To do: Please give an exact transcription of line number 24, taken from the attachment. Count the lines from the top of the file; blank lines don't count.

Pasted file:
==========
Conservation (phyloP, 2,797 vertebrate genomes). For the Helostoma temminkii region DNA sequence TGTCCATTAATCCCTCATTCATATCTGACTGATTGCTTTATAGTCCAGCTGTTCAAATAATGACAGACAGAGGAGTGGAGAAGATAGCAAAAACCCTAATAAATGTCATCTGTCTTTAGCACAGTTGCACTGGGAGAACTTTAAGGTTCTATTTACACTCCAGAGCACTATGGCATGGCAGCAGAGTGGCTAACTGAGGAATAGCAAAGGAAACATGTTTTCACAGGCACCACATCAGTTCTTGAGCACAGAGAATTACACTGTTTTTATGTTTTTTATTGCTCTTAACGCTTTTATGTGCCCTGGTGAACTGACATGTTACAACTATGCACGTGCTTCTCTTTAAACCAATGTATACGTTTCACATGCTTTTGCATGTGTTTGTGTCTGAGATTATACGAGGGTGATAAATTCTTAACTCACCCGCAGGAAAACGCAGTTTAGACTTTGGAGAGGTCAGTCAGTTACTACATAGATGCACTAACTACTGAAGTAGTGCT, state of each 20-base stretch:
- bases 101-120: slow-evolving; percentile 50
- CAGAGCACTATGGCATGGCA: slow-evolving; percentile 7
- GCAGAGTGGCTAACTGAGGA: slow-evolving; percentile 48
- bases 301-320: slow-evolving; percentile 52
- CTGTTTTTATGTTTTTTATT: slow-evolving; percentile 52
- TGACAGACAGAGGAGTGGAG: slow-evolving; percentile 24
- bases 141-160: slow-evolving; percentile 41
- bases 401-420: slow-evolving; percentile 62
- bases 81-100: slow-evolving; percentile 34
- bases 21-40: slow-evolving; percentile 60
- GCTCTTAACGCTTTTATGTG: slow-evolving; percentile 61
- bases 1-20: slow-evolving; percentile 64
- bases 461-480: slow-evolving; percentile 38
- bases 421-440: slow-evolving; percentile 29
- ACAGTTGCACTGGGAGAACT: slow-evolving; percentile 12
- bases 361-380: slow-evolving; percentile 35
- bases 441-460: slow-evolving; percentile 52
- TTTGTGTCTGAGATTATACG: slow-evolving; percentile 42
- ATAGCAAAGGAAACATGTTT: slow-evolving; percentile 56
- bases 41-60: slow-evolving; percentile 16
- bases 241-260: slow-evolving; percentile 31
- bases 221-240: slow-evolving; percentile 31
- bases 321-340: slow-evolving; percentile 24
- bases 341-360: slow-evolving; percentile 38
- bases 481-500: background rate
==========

- bases 321-340: slow-evolving; percentile 24